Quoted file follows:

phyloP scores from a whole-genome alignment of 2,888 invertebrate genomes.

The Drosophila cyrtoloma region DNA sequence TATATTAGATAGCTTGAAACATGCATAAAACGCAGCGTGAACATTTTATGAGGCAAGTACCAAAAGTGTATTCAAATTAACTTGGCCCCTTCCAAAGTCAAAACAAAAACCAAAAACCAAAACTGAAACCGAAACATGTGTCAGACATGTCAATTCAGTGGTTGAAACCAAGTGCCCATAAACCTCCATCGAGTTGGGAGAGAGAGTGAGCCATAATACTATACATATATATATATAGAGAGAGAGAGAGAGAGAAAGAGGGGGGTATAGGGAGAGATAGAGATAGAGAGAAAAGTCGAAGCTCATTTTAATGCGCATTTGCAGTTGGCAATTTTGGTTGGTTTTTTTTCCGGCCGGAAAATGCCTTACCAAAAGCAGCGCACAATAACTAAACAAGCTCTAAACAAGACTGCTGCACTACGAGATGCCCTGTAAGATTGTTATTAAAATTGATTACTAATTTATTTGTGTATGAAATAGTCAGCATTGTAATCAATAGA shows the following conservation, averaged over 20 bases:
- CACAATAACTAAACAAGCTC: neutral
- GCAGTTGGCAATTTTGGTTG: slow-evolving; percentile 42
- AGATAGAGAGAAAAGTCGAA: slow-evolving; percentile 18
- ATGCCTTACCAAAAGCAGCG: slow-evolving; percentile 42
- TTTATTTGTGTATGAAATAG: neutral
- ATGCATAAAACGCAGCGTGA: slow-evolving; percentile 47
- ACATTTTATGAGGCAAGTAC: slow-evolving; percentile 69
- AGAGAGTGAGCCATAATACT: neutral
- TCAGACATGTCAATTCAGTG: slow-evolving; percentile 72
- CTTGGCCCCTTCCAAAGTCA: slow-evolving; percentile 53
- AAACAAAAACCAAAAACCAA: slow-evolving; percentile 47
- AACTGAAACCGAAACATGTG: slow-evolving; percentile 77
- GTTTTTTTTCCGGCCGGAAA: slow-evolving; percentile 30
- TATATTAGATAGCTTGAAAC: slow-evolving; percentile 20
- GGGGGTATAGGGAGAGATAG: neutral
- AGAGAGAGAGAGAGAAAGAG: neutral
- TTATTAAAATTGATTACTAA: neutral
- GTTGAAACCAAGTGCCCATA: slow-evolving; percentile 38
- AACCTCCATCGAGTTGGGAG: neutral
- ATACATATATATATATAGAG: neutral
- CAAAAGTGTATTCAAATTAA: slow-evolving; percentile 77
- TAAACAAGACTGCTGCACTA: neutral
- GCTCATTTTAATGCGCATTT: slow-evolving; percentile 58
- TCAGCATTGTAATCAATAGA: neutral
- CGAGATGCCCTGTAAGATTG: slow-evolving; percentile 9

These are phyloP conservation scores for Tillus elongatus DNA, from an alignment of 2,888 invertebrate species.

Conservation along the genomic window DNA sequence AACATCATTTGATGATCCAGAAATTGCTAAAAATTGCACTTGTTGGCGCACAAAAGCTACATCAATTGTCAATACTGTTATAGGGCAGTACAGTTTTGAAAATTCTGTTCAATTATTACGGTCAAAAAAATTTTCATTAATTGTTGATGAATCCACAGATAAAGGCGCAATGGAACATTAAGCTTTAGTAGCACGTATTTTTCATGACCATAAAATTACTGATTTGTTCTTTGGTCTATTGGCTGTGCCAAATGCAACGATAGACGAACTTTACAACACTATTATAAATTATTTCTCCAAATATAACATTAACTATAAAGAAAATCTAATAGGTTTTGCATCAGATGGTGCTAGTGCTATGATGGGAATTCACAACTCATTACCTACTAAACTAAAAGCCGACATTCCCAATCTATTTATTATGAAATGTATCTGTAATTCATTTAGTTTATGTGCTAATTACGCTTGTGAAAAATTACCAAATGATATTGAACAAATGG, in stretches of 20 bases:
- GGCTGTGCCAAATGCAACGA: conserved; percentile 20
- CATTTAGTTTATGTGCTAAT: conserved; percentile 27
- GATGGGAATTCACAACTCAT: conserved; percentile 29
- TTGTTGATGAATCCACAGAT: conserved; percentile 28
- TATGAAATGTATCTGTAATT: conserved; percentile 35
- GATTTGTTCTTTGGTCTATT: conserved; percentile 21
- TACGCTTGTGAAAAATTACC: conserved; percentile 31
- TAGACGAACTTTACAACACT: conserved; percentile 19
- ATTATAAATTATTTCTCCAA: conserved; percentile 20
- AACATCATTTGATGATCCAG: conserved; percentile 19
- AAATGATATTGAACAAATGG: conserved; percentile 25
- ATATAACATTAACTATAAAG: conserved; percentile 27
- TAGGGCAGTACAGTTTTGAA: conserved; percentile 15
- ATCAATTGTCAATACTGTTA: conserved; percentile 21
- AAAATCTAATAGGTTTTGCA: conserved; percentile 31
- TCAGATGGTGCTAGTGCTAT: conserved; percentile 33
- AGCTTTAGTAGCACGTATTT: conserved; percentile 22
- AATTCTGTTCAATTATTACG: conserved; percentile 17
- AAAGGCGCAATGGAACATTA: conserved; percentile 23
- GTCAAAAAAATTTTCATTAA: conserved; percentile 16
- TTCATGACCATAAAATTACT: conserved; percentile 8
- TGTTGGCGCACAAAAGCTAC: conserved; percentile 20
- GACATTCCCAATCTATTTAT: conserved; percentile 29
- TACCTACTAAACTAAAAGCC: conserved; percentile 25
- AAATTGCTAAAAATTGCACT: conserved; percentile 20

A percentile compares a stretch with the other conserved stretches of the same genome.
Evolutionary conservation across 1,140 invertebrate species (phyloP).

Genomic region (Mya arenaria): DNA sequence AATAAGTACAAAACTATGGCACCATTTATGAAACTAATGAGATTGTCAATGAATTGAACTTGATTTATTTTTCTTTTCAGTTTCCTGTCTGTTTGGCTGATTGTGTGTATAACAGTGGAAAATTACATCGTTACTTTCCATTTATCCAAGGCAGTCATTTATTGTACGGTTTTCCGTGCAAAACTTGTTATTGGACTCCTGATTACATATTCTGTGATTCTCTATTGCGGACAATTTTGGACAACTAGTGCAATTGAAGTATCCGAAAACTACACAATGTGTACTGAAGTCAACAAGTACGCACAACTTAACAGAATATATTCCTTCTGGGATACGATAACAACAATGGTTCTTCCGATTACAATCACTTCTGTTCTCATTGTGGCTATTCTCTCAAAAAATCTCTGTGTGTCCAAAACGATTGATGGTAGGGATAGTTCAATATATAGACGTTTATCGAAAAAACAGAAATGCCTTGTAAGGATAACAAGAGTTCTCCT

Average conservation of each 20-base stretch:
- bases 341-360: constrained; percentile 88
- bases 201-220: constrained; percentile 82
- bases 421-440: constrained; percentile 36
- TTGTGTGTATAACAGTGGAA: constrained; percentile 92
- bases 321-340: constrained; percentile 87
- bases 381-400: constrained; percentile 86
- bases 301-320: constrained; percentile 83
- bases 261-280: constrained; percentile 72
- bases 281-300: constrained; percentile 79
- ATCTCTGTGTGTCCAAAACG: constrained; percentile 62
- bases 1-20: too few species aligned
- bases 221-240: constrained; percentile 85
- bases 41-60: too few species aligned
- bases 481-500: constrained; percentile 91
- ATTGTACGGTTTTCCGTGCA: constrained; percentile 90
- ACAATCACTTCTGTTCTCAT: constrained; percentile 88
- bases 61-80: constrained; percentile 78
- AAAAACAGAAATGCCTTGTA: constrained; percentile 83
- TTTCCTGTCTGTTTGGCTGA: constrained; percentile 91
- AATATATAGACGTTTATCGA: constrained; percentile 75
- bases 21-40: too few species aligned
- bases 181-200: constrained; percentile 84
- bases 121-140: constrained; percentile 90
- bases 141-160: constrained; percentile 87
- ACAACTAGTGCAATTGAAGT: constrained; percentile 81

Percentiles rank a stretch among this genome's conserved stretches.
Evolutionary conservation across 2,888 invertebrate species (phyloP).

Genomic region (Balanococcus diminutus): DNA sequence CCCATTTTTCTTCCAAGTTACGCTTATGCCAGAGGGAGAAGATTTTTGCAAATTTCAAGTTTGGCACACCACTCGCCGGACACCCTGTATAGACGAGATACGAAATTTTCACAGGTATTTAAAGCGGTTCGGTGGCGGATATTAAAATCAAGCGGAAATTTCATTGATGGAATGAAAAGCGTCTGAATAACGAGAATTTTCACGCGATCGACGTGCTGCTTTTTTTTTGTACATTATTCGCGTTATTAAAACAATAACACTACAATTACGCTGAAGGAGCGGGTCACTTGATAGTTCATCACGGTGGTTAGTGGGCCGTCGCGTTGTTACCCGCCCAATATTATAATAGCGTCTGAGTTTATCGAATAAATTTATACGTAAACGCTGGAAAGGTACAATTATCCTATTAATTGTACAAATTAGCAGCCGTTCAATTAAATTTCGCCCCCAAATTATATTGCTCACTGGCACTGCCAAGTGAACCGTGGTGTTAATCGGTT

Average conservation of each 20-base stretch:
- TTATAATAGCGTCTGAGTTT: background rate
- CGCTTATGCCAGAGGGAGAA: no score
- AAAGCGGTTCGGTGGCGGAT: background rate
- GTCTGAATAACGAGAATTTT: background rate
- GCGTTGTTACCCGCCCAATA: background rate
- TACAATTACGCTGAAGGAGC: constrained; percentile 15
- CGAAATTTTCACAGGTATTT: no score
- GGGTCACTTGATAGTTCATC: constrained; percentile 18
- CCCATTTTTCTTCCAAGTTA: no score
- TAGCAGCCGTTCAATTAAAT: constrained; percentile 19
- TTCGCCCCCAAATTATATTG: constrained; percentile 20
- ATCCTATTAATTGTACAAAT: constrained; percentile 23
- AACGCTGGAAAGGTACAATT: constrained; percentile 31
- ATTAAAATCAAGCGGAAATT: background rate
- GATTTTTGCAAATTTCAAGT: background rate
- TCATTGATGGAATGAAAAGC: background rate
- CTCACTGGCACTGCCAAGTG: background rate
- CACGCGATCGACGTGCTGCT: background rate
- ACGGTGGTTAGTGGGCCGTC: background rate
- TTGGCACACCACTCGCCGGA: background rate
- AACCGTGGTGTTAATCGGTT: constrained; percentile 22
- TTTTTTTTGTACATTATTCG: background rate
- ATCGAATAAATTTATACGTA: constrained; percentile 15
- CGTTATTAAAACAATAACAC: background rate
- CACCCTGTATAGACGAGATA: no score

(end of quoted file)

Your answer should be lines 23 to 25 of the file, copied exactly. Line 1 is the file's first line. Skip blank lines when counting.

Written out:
- CAAAAGTGTATTCAAATTAA: slow-evolving; percentile 77
- TAAACAAGACTGCTGCACTA: neutral
- GCTCATTTTAATGCGCATTT: slow-evolving; percentile 58